Monday, 13 November 2017

foil me—you can’t get foiled again

Despite all the bombastic claims, the US imposing a seemingly crippling, trade-war signalling tariff on Chinese aluminium has little relation to the reality of economic repercussions with the assault as a bureaucratic-foil since American assets that Trump is seeking to privilege are already producing at capacity, these posturings represent something significant.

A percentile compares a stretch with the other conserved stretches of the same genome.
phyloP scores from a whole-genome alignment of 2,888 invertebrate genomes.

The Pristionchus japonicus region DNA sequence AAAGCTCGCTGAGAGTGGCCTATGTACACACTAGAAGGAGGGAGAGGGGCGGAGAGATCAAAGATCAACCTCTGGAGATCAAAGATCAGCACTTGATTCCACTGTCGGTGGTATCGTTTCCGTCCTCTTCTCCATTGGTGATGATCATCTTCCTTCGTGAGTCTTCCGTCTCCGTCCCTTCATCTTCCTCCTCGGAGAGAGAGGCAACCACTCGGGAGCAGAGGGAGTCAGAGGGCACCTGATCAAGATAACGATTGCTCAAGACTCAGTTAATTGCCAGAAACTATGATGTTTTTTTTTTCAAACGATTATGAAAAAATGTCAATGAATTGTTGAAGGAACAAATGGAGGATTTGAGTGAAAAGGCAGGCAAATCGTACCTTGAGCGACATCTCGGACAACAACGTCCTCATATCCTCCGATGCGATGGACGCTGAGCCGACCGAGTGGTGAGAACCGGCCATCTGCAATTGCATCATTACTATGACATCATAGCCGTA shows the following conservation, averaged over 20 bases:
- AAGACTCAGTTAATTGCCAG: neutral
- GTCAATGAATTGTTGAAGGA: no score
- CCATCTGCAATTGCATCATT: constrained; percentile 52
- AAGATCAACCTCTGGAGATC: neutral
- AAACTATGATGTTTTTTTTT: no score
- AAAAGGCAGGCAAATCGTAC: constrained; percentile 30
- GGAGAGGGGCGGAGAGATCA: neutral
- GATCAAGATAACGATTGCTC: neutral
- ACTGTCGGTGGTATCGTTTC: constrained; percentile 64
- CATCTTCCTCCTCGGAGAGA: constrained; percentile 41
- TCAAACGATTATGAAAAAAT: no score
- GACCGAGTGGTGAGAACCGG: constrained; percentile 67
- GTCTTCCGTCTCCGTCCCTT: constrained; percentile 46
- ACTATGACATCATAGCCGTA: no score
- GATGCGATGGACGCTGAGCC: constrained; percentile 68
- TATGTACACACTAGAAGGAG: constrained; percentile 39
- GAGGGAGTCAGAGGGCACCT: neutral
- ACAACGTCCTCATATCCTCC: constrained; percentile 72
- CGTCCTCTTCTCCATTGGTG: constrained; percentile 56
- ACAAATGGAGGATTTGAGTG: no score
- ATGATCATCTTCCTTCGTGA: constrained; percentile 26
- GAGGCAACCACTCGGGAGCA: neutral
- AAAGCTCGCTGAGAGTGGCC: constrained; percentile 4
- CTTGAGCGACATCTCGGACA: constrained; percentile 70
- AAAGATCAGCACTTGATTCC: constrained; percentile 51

In the same way that this regime would proffer the dismantling of the federal government as it is known and reduce it to its component parts betrays a woeful ignorance of the role that each department and agency plays in vouchsafing the country, its natural resources and material wealth, the stability and prosperity of future generations is being traded off wholesale to champion the mood and sentiment of the moment. While Dear Leader is liberal with his grace and favour postings—though slow to fill some of those sinecure positions where the opportunity to appear tough on bloated, expansive government is a greater enticement—and the competency of the office-holder (or the continued vacancy) does not seem to have momentous impact, those scientific studies and internships that go unfunded and policy that goes undrafted and undebated do matter immensely and is not administration for its own sake. We see who really benefits from this embargo against Chinese aluminium, despite how its framed, and like the science and service of various government agencies that are easily taken for granted because we don’t see them, aluminium foil is pervasive as a packaging and preservative material and component of almost all manufactured goods. We ought to take a critical eye to civil service and make certain that the public is getting a fair return on its investment but we also ought not be so easily swayed with sophistry just by dint of the unfamiliar.